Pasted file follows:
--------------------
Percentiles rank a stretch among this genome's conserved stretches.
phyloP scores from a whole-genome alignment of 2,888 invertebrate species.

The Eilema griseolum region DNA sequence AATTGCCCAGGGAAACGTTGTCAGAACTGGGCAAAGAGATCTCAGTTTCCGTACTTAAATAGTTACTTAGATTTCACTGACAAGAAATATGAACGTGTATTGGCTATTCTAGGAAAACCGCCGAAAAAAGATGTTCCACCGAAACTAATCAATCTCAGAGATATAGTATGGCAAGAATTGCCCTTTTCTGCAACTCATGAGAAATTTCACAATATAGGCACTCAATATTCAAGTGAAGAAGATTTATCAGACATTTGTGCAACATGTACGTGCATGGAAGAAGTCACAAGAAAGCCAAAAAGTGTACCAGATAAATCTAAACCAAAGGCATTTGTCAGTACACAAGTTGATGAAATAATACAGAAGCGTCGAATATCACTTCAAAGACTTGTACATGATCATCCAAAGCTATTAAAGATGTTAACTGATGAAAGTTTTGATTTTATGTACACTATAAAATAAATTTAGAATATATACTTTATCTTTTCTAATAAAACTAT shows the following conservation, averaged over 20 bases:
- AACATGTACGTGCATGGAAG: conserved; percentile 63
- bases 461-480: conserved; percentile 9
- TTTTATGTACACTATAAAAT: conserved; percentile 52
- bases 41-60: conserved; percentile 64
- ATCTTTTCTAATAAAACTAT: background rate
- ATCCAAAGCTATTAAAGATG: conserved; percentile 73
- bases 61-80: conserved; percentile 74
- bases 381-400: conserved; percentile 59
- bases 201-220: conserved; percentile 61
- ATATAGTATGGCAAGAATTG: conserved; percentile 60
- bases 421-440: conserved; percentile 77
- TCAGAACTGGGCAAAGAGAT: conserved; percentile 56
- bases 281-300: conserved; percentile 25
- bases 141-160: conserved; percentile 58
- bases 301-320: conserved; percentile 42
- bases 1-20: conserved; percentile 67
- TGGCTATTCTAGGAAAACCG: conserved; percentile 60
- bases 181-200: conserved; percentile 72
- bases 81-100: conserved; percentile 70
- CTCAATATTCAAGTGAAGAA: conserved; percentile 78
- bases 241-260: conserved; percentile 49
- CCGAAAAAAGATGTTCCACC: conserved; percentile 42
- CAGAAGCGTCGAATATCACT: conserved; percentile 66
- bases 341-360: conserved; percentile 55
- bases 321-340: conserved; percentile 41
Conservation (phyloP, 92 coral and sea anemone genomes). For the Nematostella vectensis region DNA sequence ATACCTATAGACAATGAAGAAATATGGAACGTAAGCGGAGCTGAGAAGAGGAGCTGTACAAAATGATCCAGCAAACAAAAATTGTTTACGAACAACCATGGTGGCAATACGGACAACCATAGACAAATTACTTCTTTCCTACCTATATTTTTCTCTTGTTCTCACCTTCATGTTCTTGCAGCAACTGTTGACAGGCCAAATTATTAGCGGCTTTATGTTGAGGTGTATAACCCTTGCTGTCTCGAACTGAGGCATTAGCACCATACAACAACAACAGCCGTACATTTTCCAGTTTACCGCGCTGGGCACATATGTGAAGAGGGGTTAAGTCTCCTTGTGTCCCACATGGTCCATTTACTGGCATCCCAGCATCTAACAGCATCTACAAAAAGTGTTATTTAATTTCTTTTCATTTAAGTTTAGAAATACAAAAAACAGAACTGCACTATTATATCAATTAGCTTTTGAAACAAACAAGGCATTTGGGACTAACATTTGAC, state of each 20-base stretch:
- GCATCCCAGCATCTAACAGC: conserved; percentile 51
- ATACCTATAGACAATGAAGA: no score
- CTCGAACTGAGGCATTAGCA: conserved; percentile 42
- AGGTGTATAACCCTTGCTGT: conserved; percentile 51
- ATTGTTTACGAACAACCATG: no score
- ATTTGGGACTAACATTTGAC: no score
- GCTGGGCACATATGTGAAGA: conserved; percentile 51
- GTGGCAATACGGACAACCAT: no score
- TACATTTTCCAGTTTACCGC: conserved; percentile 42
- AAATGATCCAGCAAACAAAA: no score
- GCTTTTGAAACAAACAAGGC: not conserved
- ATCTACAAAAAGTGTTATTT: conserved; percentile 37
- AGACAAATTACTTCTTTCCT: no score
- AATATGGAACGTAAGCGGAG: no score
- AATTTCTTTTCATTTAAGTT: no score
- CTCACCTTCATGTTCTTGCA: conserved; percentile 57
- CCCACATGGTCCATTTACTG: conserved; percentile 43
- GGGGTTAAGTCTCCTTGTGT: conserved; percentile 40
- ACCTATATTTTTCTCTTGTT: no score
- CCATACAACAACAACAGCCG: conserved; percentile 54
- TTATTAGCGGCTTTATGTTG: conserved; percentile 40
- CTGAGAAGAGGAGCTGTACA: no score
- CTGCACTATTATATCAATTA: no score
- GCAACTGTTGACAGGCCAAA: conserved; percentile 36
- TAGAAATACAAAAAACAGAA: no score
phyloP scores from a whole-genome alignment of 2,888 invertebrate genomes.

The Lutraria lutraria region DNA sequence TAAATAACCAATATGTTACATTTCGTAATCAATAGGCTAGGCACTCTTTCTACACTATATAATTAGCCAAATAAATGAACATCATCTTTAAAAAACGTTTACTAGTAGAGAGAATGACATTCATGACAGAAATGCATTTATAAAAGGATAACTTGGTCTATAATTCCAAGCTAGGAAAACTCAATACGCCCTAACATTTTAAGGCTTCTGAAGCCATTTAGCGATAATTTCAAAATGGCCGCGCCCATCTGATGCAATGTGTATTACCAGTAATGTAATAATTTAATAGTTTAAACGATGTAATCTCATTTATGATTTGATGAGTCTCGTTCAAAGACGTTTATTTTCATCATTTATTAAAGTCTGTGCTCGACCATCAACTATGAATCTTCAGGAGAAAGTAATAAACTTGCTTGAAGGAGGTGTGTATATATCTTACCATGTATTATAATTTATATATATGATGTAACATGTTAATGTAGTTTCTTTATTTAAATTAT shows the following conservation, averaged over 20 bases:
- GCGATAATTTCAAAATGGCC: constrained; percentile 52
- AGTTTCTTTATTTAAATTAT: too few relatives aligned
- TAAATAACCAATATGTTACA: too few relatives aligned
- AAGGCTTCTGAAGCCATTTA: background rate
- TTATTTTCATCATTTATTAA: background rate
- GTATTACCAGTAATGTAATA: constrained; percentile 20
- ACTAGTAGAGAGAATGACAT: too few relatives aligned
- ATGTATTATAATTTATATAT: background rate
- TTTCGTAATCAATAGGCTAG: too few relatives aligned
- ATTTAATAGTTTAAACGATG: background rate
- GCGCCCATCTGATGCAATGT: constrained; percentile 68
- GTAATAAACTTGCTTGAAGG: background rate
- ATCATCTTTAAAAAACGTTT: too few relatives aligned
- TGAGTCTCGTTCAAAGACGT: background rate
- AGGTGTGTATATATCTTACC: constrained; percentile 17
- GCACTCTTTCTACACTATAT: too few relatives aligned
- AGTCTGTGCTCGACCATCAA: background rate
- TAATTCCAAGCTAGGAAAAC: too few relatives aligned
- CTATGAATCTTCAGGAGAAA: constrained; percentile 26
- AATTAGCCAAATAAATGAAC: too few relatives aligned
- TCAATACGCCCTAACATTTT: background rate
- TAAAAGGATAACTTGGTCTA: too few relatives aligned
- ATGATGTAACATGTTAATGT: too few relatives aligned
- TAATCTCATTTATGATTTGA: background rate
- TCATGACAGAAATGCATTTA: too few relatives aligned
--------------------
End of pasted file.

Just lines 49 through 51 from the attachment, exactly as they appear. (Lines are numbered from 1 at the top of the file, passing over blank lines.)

- CCATACAACAACAACAGCCG: conserved; percentile 54
- TTATTAGCGGCTTTATGTTG: conserved; percentile 40
- CTGAGAAGAGGAGCTGTACA: no score